Galärvarvskyrkogården

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Coordinates: 59°19′39.91″N 18°5′40.6″E / 59.3277528°N 18.094611°E / 59.3277528; 18.094611

Galärvarvskyrkogården with the chapel in 2012.

Galärvarvskyrkogården (literally Galley Shipyard Cemetery) is a cemetery on the island of Djurgården in Stockholm, Sweden. It has about 1,300 burial sites and an area of approximately 0.9 hectares.

History[edit]

Galärvarvskyrkogården in Djurgården was established in 1742 and was the last in a series of landscaped cemeteries for naval use. Recently, an encircling wall and a memorial grove has been built.[1] In 1963 the remains of ten men and two women found on the salvaged wreckage of Vasa was buried here.[2]

Layout[edit]

It has about 1,300 burial sites and an area of approximately 0.9 hectares. The cemetery, which is strongly influenced by naval life both in individual monuments and symbols as well as inscriptions, has a chapel and a bell tower. At the cemetery one can be reminded about dramatic events in Swedish history.[1]

Monument[edit]

At Galärvarvskyrkogården there are monument to the foundering of Vasa, the Battle of Svensksund and the Hårsfjärden disaster during World War II. In addition to people of the navy, there are burial sites for others with a special relationship to the cemetery or the people who promoted its existence. Next to the cemetery is the Estonia Monument (MS Estonia which sank in 1994), managed by the Royal Djurgården Administration.[1] There is also a memorial stone for the victims of the Catalina affair.[3]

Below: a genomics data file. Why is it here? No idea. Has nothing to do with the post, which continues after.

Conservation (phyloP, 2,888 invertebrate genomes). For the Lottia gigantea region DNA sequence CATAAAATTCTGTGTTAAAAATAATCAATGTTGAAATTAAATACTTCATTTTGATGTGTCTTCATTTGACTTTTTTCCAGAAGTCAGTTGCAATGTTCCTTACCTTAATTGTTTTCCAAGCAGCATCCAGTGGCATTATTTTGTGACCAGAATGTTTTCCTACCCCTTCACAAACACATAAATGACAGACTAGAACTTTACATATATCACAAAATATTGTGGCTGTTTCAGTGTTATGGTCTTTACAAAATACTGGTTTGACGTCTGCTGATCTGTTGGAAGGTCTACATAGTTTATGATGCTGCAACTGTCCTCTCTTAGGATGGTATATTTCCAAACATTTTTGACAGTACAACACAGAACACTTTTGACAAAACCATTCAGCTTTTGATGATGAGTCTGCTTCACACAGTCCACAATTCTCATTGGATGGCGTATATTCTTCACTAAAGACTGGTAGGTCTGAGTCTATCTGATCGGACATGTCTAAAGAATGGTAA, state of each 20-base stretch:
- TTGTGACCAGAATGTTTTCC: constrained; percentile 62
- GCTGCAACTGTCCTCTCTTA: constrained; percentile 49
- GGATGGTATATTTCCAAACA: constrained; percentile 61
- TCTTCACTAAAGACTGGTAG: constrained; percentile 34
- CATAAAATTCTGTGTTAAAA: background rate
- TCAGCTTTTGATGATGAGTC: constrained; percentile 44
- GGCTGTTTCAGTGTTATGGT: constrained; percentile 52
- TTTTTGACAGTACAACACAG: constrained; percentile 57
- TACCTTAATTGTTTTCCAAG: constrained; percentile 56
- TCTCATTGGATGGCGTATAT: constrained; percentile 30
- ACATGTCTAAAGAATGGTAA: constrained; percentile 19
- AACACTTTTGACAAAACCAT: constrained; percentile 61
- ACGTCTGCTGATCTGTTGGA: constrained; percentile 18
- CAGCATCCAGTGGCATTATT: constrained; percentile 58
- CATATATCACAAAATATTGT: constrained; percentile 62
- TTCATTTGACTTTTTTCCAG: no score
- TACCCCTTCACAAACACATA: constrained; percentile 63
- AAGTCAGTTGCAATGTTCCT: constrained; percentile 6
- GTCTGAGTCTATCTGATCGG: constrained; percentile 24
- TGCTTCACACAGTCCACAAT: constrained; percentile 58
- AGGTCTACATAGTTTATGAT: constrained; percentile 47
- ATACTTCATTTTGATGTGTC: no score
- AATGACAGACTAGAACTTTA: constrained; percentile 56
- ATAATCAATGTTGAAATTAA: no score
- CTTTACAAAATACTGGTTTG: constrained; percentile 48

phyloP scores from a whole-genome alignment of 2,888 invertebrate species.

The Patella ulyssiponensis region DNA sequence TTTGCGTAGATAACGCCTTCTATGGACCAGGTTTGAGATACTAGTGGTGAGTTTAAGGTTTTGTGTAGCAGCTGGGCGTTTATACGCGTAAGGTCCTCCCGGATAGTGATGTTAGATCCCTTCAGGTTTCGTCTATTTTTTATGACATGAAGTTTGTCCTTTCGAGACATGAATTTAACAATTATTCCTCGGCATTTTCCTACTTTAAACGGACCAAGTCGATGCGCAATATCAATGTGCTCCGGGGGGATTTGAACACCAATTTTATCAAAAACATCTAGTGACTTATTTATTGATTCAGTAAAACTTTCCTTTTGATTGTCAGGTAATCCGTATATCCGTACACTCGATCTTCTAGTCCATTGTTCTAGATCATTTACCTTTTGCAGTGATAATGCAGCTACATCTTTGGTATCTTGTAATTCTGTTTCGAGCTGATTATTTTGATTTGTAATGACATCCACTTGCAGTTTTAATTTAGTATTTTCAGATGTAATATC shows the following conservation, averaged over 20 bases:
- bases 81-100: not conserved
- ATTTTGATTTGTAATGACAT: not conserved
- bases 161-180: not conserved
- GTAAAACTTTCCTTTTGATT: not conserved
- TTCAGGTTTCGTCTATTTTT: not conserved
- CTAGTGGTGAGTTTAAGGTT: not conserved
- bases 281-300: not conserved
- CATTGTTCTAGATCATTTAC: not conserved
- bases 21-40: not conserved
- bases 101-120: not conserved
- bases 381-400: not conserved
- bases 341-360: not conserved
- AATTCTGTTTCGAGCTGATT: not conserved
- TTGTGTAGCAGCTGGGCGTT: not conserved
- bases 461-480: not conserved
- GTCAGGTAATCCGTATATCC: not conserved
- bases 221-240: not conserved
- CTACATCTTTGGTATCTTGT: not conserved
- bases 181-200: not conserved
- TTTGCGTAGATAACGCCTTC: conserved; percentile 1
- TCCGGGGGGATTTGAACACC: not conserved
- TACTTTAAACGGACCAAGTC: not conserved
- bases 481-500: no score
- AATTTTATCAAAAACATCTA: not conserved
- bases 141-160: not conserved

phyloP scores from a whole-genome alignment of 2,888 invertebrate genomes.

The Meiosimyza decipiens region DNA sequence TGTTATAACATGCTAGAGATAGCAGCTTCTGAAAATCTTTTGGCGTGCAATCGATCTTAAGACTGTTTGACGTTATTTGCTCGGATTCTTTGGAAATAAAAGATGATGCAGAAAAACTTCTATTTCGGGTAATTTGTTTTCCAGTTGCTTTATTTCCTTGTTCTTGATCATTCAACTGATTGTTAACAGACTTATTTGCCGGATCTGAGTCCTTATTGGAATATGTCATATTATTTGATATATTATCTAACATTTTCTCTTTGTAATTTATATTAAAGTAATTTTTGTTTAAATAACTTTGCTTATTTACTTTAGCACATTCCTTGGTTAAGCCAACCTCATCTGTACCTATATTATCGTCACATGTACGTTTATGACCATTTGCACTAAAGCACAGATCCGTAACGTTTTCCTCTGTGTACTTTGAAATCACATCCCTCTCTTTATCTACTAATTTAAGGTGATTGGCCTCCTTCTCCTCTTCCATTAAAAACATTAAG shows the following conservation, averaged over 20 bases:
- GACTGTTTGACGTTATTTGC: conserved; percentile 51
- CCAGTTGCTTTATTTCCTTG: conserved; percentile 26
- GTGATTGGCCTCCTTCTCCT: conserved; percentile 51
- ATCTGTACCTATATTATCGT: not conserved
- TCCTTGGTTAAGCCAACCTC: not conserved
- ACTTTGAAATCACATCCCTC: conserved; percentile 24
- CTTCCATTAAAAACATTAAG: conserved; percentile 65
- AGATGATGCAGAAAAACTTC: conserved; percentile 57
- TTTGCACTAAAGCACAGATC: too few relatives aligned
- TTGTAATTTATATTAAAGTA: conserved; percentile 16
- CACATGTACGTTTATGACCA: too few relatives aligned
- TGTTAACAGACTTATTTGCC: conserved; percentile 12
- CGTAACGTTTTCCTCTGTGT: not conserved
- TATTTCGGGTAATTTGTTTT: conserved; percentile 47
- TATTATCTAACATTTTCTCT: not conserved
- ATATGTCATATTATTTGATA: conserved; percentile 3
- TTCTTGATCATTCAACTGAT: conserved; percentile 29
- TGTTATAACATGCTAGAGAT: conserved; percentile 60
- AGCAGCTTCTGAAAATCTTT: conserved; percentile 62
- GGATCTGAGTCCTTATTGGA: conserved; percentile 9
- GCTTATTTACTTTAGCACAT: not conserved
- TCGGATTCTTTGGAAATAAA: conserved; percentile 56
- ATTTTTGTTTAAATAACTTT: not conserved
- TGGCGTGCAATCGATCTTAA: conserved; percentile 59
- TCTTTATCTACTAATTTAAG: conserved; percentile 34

Notable interments[edit]

Stig Anderson's grave.

Gallery[edit]

References[edit]

  1. ^ a b c "Galärvarvskyrkogården" (in Swedish). Stockholm Municipality. Retrieved 26 September 2016.
  2. ^ Claus, Gillis (1986). Wasas historia: 1956-64 : upptäckt, bärgning, utgrävning. Wasastudier, 0511-1900 ; [15] (in Swedish). Stockholm: Statens sjöhistoriska museum. pp. 241–243. ISBN 91-85268-25-9. LIBRIS 7747396.
  3. ^ "SAMMANTRÄDESPROTOKOLL" [MEETING PROTOCOL]. Kyrkogårdsnämnden (in Swedish). Stockholm Municipality. 2007-06-12. p. 5. Retrieved 26 September 2016.